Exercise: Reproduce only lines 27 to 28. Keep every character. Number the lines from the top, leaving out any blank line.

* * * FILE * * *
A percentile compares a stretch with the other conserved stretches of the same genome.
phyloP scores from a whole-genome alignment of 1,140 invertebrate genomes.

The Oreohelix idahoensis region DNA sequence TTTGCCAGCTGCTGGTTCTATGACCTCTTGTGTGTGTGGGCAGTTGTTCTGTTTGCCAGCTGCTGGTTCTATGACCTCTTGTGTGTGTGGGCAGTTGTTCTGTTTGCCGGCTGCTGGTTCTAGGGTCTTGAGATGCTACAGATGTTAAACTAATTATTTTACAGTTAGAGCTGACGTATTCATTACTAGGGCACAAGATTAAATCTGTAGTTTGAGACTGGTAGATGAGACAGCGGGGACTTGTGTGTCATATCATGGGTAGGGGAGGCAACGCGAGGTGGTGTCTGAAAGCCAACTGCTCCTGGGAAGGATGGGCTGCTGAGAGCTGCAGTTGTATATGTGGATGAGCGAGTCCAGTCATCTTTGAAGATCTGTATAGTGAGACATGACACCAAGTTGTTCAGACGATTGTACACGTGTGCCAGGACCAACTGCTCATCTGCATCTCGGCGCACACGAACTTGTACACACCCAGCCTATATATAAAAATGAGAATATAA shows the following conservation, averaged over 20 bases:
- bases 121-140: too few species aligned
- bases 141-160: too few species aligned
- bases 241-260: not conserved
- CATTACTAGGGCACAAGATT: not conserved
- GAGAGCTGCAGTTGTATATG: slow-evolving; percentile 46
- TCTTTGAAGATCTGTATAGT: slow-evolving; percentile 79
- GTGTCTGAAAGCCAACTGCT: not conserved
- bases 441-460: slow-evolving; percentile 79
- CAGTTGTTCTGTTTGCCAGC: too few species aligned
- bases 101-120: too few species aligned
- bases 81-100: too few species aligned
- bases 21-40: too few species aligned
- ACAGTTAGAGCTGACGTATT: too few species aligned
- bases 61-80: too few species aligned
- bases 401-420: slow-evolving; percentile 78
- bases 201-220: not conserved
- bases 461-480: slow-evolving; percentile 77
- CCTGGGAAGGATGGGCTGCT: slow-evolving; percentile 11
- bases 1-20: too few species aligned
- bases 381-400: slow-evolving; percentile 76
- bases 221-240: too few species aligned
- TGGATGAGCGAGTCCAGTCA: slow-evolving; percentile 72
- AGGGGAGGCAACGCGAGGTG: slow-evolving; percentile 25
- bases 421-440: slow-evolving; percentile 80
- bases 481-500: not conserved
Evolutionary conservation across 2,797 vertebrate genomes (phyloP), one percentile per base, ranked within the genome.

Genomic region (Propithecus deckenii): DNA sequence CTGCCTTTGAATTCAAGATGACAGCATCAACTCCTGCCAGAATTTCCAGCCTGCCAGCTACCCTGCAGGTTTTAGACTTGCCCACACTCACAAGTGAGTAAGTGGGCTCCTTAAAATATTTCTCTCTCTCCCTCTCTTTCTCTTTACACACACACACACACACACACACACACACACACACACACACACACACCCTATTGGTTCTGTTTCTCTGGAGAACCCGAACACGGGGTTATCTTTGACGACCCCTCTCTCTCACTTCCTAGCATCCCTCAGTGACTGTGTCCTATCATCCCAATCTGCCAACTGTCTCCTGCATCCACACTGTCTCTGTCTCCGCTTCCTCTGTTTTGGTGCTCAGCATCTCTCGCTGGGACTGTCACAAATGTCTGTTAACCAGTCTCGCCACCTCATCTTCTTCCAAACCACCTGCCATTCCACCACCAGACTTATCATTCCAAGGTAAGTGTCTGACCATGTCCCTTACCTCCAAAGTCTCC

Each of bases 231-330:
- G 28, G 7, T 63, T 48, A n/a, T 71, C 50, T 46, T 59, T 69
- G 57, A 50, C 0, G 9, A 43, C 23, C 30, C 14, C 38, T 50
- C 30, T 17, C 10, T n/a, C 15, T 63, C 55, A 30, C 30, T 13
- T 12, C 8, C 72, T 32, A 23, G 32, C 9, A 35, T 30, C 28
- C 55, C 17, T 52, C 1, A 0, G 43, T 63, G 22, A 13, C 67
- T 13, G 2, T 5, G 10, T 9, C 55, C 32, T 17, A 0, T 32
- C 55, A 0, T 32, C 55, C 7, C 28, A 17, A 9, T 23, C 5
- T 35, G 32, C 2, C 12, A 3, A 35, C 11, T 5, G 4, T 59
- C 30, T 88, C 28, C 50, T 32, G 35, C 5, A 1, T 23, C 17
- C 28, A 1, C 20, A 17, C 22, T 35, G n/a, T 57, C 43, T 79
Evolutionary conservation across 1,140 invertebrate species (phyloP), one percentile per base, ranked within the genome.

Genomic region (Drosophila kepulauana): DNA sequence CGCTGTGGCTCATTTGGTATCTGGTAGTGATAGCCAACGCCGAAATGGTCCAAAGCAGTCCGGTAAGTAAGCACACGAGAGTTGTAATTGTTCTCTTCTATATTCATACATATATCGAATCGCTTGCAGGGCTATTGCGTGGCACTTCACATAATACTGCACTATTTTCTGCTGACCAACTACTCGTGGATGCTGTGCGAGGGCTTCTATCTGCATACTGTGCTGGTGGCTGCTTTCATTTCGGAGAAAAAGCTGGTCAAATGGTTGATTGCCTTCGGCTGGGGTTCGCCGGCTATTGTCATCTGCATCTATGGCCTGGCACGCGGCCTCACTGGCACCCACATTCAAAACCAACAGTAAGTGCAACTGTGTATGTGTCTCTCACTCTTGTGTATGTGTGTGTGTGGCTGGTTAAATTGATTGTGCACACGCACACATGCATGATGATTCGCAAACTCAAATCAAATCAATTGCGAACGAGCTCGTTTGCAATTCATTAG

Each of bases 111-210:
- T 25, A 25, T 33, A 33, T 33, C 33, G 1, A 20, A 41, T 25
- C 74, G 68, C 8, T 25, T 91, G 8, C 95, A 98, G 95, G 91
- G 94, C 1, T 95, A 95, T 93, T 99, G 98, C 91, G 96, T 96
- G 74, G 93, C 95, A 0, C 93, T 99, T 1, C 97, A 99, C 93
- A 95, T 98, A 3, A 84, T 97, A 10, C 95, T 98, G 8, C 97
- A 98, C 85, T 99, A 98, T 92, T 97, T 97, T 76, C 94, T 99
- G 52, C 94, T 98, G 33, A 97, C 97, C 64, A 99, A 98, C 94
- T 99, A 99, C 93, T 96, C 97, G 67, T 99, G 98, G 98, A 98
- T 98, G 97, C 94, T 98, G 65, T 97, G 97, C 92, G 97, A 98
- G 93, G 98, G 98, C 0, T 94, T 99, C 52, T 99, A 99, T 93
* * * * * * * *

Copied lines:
- bases 421-440: slow-evolving; percentile 80
- bases 481-500: not conserved